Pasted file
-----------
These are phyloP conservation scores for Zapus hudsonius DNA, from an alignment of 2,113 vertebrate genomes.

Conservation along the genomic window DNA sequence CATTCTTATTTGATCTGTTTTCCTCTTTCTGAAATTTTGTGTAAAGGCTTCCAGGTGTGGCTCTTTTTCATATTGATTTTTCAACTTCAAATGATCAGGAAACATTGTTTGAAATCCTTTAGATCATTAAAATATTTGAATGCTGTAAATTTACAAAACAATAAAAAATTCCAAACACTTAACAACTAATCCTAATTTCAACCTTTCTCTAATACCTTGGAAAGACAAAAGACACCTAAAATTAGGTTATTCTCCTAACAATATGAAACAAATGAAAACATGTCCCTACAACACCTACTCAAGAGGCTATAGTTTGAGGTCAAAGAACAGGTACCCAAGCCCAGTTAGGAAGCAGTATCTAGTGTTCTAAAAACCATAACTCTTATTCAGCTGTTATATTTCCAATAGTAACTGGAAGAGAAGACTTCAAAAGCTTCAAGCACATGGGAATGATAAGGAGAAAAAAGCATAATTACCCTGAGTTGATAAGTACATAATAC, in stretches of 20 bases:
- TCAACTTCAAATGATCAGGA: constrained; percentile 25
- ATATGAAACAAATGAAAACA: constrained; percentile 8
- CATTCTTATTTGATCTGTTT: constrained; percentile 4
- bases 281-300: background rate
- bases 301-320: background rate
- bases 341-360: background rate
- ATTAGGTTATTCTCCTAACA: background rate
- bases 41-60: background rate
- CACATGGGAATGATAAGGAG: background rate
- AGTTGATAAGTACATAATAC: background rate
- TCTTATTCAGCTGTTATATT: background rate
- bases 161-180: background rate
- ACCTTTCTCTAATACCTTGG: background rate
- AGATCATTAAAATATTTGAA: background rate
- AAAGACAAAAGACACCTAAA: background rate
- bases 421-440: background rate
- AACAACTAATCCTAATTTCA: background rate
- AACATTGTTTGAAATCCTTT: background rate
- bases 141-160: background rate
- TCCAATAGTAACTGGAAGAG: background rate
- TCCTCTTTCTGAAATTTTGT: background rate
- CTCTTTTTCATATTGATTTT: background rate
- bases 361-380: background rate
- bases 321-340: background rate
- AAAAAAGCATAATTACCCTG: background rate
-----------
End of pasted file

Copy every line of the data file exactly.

These are phyloP conservation scores for Zapus hudsonius DNA, from an alignment of 2,113 vertebrate genomes.

Conservation along the genomic window DNA sequence CATTCTTATTTGATCTGTTTTCCTCTTTCTGAAATTTTGTGTAAAGGCTTCCAGGTGTGGCTCTTTTTCATATTGATTTTTCAACTTCAAATGATCAGGAAACATTGTTTGAAATCCTTTAGATCATTAAAATATTTGAATGCTGTAAATTTACAAAACAATAAAAAATTCCAAACACTTAACAACTAATCCTAATTTCAACCTTTCTCTAATACCTTGGAAAGACAAAAGACACCTAAAATTAGGTTATTCTCCTAACAATATGAAACAAATGAAAACATGTCCCTACAACACCTACTCAAGAGGCTATAGTTTGAGGTCAAAGAACAGGTACCCAAGCCCAGTTAGGAAGCAGTATCTAGTGTTCTAAAAACCATAACTCTTATTCAGCTGTTATATTTCCAATAGTAACTGGAAGAGAAGACTTCAAAAGCTTCAAGCACATGGGAATGATAAGGAGAAAAAAGCATAATTACCCTGAGTTGATAAGTACATAATAC, in stretches of 20 bases:
- TCAACTTCAAATGATCAGGA: constrained; percentile 25
- ATATGAAACAAATGAAAACA: constrained; percentile 8
- CATTCTTATTTGATCTGTTT: constrained; percentile 4
- bases 281-300: background rate
- bases 301-320: background rate
- bases 341-360: background rate
- ATTAGGTTATTCTCCTAACA: background rate
- bases 41-60: background rate
- CACATGGGAATGATAAGGAG: background rate
- AGTTGATAAGTACATAATAC: background rate
- TCTTATTCAGCTGTTATATT: background rate
- bases 161-180: background rate
- ACCTTTCTCTAATACCTTGG: background rate
- AGATCATTAAAATATTTGAA: background rate
- AAAGACAAAAGACACCTAAA: background rate
- bases 421-440: background rate
- AACAACTAATCCTAATTTCA: background rate
- AACATTGTTTGAAATCCTTT: background rate
- bases 141-160: background rate
- TCCAATAGTAACTGGAAGAG: background rate
- TCCTCTTTCTGAAATTTTGT: background rate
- CTCTTTTTCATATTGATTTT: background rate
- bases 361-380: background rate
- bases 321-340: background rate
- AAAAAAGCATAATTACCCTG: background rate